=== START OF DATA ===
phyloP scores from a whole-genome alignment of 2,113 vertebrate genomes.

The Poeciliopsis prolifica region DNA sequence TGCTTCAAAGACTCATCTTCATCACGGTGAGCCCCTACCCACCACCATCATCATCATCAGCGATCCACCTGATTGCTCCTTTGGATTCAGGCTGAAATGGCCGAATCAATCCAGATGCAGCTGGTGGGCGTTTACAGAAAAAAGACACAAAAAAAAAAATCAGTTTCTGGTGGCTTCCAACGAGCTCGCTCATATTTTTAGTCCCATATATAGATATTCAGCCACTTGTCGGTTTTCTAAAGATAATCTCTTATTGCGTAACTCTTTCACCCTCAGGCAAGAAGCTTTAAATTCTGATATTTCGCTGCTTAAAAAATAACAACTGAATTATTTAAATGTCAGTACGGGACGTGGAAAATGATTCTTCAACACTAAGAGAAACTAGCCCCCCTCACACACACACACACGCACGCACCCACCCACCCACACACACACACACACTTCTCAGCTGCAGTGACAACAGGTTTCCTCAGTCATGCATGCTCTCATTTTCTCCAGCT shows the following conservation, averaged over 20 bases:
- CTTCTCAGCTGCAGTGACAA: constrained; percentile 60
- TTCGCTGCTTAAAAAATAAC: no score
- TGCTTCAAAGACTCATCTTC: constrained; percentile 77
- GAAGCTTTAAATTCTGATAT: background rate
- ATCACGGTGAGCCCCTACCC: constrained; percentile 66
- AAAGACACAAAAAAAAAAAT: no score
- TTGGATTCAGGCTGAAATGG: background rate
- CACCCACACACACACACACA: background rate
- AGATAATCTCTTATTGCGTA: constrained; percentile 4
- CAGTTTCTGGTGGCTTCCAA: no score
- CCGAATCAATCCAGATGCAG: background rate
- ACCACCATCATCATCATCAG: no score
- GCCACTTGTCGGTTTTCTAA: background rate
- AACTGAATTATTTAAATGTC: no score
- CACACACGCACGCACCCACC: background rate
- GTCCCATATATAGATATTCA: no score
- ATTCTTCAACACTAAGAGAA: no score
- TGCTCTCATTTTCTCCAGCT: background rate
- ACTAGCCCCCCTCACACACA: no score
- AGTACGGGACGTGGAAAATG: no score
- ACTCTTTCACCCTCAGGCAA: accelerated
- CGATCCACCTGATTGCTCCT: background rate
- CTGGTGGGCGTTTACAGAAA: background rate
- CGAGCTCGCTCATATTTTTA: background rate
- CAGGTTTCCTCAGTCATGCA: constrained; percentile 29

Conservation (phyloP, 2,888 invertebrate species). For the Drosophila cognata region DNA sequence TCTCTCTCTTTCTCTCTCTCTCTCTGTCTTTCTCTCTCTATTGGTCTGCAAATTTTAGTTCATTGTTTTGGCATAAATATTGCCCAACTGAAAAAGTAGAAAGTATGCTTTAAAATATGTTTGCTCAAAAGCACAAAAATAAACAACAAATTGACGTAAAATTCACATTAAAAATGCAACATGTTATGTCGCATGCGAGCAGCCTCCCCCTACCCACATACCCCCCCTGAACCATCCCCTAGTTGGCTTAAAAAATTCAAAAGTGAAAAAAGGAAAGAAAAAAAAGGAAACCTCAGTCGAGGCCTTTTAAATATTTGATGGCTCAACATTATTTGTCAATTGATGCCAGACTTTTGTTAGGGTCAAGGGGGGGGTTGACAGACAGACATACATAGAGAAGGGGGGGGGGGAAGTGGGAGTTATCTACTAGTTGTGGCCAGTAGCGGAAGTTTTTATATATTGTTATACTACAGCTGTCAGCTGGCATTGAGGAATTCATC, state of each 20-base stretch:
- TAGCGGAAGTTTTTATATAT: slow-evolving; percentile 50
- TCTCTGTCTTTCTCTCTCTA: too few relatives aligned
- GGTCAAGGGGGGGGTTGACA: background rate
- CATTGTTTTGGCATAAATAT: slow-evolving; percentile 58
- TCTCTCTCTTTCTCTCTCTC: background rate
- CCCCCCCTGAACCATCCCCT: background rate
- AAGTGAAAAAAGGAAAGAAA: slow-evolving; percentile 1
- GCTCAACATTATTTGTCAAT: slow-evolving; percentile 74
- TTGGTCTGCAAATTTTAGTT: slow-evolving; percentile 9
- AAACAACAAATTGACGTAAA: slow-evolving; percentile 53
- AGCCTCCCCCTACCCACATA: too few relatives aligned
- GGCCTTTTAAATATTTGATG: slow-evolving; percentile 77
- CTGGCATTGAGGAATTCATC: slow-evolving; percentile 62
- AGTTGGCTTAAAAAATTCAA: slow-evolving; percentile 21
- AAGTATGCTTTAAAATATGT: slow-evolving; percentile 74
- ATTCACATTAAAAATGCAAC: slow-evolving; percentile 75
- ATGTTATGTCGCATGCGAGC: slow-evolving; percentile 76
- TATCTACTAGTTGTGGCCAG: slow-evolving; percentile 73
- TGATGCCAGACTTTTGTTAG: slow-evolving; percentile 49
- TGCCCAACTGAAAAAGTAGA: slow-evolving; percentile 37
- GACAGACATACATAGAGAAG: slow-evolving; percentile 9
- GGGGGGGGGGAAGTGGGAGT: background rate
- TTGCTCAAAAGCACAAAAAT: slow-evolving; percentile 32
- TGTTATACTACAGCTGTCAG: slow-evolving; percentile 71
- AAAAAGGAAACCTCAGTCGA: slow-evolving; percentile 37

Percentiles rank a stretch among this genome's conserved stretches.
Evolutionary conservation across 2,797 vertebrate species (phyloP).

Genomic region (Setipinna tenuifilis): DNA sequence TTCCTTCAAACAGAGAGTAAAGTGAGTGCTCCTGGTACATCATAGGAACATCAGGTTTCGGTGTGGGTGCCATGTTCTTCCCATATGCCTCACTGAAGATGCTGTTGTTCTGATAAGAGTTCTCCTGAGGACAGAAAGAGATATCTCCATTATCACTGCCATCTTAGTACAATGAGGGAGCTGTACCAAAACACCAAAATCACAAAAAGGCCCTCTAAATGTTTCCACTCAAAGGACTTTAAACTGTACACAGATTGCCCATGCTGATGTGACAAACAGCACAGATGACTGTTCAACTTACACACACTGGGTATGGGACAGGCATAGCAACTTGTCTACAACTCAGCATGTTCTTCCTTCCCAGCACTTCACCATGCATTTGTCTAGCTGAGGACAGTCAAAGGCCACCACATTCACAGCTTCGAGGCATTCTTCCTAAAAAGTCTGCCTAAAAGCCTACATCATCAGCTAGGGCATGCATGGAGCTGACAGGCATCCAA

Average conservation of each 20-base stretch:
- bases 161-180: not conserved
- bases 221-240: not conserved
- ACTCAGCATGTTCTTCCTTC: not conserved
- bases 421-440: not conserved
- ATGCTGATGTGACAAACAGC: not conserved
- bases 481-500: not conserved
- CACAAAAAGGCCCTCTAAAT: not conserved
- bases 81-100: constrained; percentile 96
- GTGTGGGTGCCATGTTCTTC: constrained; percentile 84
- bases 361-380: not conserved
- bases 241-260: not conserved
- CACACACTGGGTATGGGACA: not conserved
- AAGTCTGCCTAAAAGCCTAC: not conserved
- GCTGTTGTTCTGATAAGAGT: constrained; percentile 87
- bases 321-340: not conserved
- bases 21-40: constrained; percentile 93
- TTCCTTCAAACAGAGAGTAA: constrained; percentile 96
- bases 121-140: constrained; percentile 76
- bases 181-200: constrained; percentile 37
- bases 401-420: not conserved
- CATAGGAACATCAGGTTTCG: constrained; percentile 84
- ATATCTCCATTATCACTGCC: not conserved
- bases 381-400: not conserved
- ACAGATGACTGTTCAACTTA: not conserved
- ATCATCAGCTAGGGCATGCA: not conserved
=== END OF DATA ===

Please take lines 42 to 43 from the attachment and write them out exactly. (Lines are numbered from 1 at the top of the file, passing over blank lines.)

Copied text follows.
- AGTTGGCTTAAAAAATTCAA: slow-evolving; percentile 21
- AAGTATGCTTTAAAATATGT: slow-evolving; percentile 74